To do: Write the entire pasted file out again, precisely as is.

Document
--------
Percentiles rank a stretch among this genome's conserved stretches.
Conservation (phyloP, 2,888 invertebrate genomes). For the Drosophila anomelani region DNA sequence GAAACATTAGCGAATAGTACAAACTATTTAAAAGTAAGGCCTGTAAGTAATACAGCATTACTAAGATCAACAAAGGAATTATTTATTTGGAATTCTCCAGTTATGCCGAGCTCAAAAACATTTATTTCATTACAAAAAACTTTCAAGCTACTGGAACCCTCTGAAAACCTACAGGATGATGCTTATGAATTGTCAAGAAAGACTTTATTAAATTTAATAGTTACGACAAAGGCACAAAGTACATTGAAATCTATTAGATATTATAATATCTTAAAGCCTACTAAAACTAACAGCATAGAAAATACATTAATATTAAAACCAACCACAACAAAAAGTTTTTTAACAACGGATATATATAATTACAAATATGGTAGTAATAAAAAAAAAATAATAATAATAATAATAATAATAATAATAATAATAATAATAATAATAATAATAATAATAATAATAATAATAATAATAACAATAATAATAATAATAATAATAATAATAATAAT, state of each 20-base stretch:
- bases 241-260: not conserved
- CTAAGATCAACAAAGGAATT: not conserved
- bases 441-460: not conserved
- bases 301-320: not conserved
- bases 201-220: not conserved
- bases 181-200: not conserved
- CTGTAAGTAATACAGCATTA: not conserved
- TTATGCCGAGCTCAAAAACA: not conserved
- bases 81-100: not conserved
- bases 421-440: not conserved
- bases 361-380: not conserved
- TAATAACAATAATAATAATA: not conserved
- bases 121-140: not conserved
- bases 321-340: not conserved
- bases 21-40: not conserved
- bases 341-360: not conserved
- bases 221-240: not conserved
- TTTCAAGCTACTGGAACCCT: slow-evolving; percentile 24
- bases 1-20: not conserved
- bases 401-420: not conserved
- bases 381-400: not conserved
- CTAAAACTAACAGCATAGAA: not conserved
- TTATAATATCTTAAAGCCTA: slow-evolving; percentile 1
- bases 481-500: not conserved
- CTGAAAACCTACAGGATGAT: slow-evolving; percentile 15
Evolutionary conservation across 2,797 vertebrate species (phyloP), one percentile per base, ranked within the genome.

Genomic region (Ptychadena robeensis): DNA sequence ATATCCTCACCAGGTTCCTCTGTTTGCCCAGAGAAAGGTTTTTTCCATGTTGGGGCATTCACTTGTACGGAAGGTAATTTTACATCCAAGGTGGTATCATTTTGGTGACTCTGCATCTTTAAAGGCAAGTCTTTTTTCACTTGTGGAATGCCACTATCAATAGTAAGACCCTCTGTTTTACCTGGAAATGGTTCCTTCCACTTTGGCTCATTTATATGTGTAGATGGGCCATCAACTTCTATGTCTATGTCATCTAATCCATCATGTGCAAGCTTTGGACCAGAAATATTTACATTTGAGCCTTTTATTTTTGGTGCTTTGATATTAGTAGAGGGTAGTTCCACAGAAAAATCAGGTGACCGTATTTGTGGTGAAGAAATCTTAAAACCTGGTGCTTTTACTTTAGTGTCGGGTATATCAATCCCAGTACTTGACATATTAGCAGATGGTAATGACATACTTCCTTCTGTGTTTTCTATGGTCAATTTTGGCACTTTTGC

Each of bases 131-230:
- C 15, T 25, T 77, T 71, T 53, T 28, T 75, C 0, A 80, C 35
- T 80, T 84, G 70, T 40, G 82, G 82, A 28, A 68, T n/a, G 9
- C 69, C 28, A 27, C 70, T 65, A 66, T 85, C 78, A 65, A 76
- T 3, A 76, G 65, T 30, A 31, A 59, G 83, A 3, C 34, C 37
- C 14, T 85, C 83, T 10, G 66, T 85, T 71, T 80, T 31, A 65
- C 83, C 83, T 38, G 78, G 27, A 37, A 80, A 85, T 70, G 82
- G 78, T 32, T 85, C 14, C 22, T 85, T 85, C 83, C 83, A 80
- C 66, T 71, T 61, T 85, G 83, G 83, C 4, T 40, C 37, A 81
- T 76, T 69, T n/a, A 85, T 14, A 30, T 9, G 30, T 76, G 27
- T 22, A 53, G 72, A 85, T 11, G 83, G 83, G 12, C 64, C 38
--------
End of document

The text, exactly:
Percentiles rank a stretch among this genome's conserved stretches.
Conservation (phyloP, 2,888 invertebrate genomes). For the Drosophila anomelani region DNA sequence GAAACATTAGCGAATAGTACAAACTATTTAAAAGTAAGGCCTGTAAGTAATACAGCATTACTAAGATCAACAAAGGAATTATTTATTTGGAATTCTCCAGTTATGCCGAGCTCAAAAACATTTATTTCATTACAAAAAACTTTCAAGCTACTGGAACCCTCTGAAAACCTACAGGATGATGCTTATGAATTGTCAAGAAAGACTTTATTAAATTTAATAGTTACGACAAAGGCACAAAGTACATTGAAATCTATTAGATATTATAATATCTTAAAGCCTACTAAAACTAACAGCATAGAAAATACATTAATATTAAAACCAACCACAACAAAAAGTTTTTTAACAACGGATATATATAATTACAAATATGGTAGTAATAAAAAAAAAATAATAATAATAATAATAATAATAATAATAATAATAATAATAATAATAATAATAATAATAATAATAATAATAATAATAACAATAATAATAATAATAATAATAATAATAATAAT, state of each 20-base stretch:
- bases 241-260: not conserved
- CTAAGATCAACAAAGGAATT: not conserved
- bases 441-460: not conserved
- bases 301-320: not conserved
- bases 201-220: not conserved
- bases 181-200: not conserved
- CTGTAAGTAATACAGCATTA: not conserved
- TTATGCCGAGCTCAAAAACA: not conserved
- bases 81-100: not conserved
- bases 421-440: not conserved
- bases 361-380: not conserved
- TAATAACAATAATAATAATA: not conserved
- bases 121-140: not conserved
- bases 321-340: not conserved
- bases 21-40: not conserved
- bases 341-360: not conserved
- bases 221-240: not conserved
- TTTCAAGCTACTGGAACCCT: slow-evolving; percentile 24
- bases 1-20: not conserved
- bases 401-420: not conserved
- bases 381-400: not conserved
- CTAAAACTAACAGCATAGAA: not conserved
- TTATAATATCTTAAAGCCTA: slow-evolving; percentile 1
- bases 481-500: not conserved
- CTGAAAACCTACAGGATGAT: slow-evolving; percentile 15
Evolutionary conservation across 2,797 vertebrate species (phyloP), one percentile per base, ranked within the genome.

Genomic region (Ptychadena robeensis): DNA sequence ATATCCTCACCAGGTTCCTCTGTTTGCCCAGAGAAAGGTTTTTTCCATGTTGGGGCATTCACTTGTACGGAAGGTAATTTTACATCCAAGGTGGTATCATTTTGGTGACTCTGCATCTTTAAAGGCAAGTCTTTTTTCACTTGTGGAATGCCACTATCAATAGTAAGACCCTCTGTTTTACCTGGAAATGGTTCCTTCCACTTTGGCTCATTTATATGTGTAGATGGGCCATCAACTTCTATGTCTATGTCATCTAATCCATCATGTGCAAGCTTTGGACCAGAAATATTTACATTTGAGCCTTTTATTTTTGGTGCTTTGATATTAGTAGAGGGTAGTTCCACAGAAAAATCAGGTGACCGTATTTGTGGTGAAGAAATCTTAAAACCTGGTGCTTTTACTTTAGTGTCGGGTATATCAATCCCAGTACTTGACATATTAGCAGATGGTAATGACATACTTCCTTCTGTGTTTTCTATGGTCAATTTTGGCACTTTTGC

Each of bases 131-230:
- C 15, T 25, T 77, T 71, T 53, T 28, T 75, C 0, A 80, C 35
- T 80, T 84, G 70, T 40, G 82, G 82, A 28, A 68, T n/a, G 9
- C 69, C 28, A 27, C 70, T 65, A 66, T 85, C 78, A 65, A 76
- T 3, A 76, G 65, T 30, A 31, A 59, G 83, A 3, C 34, C 37
- C 14, T 85, C 83, T 10, G 66, T 85, T 71, T 80, T 31, A 65
- C 83, C 83, T 38, G 78, G 27, A 37, A 80, A 85, T 70, G 82
- G 78, T 32, T 85, C 14, C 22, T 85, T 85, C 83, C 83, A 80
- C 66, T 71, T 61, T 85, G 83, G 83, C 4, T 40, C 37, A 81
- T 76, T 69, T n/a, A 85, T 14, A 30, T 9, G 30, T 76, G 27
- T 22, A 53, G 72, A 85, T 11, G 83, G 83, G 12, C 64, C 38